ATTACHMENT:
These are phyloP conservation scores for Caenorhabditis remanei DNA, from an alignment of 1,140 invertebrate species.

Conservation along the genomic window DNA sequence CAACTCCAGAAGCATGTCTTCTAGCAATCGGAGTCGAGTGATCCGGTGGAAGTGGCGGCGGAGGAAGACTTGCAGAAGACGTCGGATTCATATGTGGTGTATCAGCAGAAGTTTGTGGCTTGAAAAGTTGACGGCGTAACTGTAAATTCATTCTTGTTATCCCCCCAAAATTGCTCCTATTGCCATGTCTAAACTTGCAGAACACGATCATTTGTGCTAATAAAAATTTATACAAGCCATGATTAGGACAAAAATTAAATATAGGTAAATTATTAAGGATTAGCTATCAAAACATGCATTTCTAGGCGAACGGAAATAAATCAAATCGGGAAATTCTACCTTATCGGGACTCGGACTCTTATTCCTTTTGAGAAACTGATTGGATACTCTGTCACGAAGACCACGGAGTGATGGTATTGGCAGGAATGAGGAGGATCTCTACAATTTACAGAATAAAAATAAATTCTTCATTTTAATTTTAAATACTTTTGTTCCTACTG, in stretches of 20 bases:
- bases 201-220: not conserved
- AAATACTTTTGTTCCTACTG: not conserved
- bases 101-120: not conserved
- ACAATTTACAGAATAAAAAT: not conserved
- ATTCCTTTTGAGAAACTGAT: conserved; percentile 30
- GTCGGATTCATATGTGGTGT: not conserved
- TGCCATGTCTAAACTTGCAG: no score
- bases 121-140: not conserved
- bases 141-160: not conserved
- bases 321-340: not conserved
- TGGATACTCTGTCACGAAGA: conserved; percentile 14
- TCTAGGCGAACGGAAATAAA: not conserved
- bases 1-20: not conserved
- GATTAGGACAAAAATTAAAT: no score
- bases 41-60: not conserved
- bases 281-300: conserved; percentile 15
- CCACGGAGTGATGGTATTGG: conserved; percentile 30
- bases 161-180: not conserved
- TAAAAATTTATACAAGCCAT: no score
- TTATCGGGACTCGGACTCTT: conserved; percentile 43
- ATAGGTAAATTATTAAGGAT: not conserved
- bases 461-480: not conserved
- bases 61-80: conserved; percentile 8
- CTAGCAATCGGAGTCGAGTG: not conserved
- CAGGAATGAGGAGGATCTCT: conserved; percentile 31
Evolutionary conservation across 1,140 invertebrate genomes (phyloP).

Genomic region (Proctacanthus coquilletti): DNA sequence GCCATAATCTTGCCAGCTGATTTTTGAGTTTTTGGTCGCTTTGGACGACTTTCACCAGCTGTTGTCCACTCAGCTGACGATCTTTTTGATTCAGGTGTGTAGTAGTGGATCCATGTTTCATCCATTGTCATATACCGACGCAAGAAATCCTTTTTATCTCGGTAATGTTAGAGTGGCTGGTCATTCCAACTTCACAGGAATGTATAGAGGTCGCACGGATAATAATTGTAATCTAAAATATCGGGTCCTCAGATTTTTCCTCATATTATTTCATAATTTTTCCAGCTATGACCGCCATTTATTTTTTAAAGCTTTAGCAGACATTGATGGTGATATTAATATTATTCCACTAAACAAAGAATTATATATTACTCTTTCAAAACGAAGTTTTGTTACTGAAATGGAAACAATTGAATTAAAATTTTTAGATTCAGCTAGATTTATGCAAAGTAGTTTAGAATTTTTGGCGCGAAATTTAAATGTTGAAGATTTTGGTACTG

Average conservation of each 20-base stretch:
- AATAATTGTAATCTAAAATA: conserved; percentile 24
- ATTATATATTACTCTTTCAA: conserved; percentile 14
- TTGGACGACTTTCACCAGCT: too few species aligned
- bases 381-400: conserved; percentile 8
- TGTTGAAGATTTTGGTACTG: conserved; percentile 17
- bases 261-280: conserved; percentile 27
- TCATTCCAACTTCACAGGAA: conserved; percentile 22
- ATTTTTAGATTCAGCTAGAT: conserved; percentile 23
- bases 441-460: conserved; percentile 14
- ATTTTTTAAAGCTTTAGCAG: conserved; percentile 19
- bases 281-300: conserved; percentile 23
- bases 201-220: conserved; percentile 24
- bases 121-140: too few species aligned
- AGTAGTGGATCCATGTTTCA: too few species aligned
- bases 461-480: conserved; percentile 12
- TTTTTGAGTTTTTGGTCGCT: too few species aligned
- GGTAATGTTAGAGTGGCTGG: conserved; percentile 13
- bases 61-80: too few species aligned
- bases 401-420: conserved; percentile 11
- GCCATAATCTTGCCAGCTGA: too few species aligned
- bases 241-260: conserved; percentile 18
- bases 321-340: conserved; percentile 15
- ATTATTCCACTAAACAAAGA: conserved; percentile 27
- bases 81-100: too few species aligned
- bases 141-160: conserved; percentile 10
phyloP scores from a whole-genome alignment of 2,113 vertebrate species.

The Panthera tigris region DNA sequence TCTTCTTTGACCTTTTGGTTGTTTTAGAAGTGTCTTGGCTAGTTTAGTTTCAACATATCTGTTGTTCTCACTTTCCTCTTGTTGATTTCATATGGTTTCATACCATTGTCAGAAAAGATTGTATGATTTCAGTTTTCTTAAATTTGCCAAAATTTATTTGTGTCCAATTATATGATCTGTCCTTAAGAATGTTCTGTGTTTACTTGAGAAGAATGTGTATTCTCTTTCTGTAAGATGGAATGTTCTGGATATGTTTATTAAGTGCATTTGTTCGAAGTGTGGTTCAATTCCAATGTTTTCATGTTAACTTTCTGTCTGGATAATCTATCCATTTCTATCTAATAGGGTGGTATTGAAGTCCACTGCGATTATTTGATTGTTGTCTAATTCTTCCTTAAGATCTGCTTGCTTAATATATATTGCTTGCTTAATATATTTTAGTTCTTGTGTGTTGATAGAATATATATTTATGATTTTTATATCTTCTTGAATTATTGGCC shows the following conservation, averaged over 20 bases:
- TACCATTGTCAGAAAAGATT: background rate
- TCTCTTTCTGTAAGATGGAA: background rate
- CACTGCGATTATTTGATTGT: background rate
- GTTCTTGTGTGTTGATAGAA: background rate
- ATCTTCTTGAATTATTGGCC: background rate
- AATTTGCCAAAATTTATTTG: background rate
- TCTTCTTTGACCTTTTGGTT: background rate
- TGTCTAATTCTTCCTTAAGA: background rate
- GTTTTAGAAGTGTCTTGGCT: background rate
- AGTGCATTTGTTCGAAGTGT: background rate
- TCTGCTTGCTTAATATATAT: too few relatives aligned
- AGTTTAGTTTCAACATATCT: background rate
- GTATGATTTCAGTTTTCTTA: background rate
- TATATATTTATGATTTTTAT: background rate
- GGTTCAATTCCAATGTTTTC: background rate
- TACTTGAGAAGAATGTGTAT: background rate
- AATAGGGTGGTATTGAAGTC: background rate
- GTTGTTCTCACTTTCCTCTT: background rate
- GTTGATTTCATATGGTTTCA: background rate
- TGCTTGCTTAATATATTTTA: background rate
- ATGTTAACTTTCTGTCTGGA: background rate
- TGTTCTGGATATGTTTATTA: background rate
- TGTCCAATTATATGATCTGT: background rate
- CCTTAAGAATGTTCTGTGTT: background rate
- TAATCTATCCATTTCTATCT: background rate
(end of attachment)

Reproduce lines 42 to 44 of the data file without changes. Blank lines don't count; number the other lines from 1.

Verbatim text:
- bases 201-220: conserved; percentile 24
- bases 121-140: too few species aligned
- AGTAGTGGATCCATGTTTCA: too few species aligned